I'm constantly amazed at the quality of fan-made stuff that is out there. Anyone who has played PC games in the past few years has definitely been exposed to the "mod" scene out there. Mods are works by hobbyists that run from small tweaks to their favourite games to wholesale, from-the-ground-up revamps.
For ASL in particular I've mentioned richfam's contributions to helping people learn and enjoy the wargame. In the past couple of weeks I've not only found more stuff by richfam but others and I wanted to share them. Think of this as Web Resources post #3 (post #1 and post #2).
1. Well, let's start with a slightly different but altogether very familiar way to learn things. We've all taken courses of study in school and maybe even done some "distance" learning. Mr. Russ Gifford contacted me on the 'Geek about a month ago and offered to share his efforts at creating a Learning ASL course of study in multimedia format. Of course I said yes and he mailed me a slick little CD over the holidays that I only recently started to enjoy. Yes, I said enjoy! Mr. Gifford has a natural teacher's voice (he is a pro at this actually) and his initial lessons -- done in Powerpoint format -- take some of the esotericness out of the intimidating process of learning ASL. If you want to see what Mr. Gifford is up to check out this thread on the 'Geek or go straight to his personal site here.
2. You all should have read over richfam's 5th ASLSK Tutorial which was made available on the 'Geek recently. But have you checked out some of the other stuff on ASLSK that he's written about? Here's a discussion on when to close combat and when not to. Have you started reading all the View From the Trenches newsletters by the British ASLers out there? Well, here's richfam's neat index of useful articles from said newsletter. Here's his unofficial ASLSK3 errata list. Here's his take on the AFVs in ASLSK3. (And this would have been useful when I played Talloaf the other day...) Richfam's overview of S21 Clash at Boriskova. Ah hell, just go here! This man has been busy!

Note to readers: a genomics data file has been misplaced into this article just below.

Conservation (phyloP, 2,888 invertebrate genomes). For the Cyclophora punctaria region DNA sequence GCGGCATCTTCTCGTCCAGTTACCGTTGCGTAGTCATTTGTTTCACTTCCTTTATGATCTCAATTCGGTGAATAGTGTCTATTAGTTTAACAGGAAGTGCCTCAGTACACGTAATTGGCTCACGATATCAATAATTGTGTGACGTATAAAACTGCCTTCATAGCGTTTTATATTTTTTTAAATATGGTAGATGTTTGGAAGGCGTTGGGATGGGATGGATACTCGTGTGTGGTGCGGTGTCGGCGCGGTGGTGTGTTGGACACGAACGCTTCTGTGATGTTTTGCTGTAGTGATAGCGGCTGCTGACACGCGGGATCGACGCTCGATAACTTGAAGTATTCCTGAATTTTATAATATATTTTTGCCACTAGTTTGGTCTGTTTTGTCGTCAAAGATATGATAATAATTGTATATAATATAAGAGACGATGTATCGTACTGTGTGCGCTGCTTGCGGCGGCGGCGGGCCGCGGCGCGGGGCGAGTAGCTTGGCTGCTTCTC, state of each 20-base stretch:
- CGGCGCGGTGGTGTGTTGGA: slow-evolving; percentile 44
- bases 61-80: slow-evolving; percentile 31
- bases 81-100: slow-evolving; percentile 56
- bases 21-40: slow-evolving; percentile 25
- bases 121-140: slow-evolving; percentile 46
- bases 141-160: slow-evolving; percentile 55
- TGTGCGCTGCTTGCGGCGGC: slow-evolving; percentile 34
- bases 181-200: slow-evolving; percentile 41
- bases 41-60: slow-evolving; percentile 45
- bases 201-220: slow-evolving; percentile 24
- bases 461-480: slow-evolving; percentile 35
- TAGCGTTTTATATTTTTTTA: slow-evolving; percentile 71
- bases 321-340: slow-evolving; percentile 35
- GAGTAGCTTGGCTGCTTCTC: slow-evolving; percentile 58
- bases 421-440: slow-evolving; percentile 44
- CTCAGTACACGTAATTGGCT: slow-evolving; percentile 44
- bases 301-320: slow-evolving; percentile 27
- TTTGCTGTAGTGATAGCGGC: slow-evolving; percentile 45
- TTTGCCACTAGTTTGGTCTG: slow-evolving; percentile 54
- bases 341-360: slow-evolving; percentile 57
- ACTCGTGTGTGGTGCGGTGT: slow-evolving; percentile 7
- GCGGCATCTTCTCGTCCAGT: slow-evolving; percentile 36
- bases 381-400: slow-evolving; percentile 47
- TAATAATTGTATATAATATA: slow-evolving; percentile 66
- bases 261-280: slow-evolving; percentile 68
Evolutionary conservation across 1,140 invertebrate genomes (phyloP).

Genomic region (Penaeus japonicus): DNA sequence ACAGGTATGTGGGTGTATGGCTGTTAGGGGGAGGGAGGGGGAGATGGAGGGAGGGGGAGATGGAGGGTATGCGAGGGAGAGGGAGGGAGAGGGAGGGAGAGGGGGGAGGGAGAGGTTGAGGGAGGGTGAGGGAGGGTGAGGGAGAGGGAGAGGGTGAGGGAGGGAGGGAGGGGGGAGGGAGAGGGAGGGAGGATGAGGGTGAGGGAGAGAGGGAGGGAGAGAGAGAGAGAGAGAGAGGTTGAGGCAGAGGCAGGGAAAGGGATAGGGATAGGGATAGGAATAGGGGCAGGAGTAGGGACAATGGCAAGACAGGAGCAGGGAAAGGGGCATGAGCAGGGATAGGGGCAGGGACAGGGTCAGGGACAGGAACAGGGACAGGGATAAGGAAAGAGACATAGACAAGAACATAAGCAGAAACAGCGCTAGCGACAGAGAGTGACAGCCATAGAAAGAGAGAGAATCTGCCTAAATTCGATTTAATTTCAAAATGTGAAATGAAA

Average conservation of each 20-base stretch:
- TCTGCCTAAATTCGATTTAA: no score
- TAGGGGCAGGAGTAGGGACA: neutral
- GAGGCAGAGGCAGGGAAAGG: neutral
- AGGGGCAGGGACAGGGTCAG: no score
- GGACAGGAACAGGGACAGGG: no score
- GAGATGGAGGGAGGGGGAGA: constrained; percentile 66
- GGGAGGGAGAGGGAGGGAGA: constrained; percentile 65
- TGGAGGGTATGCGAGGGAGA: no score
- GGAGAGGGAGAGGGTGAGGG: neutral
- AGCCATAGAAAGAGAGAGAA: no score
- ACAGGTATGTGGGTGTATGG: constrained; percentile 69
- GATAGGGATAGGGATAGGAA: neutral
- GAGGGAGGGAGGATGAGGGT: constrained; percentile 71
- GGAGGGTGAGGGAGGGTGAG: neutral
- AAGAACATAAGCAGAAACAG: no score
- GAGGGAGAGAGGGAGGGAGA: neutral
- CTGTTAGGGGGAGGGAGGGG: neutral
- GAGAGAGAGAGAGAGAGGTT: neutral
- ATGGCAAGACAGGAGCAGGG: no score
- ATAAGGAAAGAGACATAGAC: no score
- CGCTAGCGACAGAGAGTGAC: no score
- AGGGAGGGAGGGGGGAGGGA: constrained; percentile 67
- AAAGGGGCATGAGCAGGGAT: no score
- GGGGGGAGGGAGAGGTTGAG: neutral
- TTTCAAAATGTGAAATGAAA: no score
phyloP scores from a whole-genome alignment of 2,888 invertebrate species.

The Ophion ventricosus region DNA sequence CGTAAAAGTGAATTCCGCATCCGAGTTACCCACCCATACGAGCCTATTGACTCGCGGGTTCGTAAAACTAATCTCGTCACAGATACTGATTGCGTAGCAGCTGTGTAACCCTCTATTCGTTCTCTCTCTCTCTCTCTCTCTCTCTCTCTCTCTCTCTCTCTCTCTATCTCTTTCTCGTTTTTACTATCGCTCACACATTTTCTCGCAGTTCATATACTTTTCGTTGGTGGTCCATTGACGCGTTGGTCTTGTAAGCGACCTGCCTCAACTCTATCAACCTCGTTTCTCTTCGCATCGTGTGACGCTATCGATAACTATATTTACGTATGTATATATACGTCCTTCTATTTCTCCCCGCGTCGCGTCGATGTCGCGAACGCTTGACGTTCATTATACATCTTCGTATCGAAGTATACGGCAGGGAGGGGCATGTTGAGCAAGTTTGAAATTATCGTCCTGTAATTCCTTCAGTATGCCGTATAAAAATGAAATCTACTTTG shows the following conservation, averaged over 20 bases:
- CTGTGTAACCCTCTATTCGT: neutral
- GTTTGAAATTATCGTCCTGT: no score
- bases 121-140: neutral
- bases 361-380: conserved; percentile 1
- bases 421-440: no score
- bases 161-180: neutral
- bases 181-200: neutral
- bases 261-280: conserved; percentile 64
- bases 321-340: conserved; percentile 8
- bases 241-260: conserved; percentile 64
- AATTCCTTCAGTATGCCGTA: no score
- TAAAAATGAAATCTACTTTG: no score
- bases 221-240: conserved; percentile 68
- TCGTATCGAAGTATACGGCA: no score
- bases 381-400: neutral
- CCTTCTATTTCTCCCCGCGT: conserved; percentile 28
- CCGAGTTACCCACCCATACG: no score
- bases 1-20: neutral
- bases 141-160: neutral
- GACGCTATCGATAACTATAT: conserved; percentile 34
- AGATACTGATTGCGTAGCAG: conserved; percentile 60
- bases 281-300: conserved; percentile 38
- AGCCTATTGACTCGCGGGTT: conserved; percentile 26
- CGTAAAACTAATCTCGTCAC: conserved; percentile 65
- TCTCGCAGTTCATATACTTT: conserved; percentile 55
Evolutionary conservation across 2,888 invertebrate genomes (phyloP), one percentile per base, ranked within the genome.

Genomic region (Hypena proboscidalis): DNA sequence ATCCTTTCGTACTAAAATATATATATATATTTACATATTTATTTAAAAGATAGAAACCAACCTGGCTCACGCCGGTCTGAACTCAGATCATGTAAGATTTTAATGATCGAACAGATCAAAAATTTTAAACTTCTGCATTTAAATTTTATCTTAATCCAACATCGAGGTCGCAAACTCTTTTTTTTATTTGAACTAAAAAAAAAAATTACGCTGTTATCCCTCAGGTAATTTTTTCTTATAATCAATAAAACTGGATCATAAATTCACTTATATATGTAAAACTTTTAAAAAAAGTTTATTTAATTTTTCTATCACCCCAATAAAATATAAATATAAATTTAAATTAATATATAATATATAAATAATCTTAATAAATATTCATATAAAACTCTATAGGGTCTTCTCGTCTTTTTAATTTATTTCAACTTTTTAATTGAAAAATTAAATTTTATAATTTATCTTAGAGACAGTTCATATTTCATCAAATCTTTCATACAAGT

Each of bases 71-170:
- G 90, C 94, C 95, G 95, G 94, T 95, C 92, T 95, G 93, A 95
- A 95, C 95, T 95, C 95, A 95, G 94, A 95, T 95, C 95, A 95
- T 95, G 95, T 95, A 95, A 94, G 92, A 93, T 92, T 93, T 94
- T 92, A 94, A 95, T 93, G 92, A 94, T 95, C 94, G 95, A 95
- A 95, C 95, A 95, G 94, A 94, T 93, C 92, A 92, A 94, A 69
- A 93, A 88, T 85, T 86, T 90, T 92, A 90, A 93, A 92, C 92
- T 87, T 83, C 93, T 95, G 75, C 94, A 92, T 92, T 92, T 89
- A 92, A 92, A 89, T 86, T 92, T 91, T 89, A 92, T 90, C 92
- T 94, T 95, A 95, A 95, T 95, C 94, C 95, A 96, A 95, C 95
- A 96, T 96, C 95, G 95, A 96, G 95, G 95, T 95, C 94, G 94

3. I've also mentioned and linked Daniel Savarese's ASLSK work. Apparently he also did a review of S2 War of the Rats -- perhaps the Prawn should take a read...
4. This is one I knew about before but some people still haven't seen. MMP hosts a small Flash demo of the Movement Phase and Defensive First Fire here.
5. And finally I'll pimp out the 'Geek again. Always check the ASLSK1-3 boards and read over session reports and rules questions. Nothing helps learning more than making it a collaborative effort -- something the Internet makes easy. You never know where it might take you. For example, I decided that I'd post a session report and noticed that Talloaf was posting similar ones. He and I hooked up over email and then subsequently to VASL where we now know a lot more about AFVs than if we had just lurked and done nothing.
Last thing, I know from just running this silly little blog that it takes more than a trivial amount of effort to "give back" to the hobby and I want to commend everyone who I listed above and anyone else who has posted a session report or AAR, or put together a learning package or playaid for their gaming buddies, or somehow took the plunge and did something to expand ASL outside their immediate comfort zone. Kudos to you people; your work is much appreciated!!!
p.s. And just as I wrapped up this post I found a new resource (from Count Zero's Blog!): Alain Borel, a French ASLer, has posted small scenarios that were used in Vae Victis magazine to teach specific ASL rules. Check it out here. Anything else I missed this time through? Let me know in the comments or via email.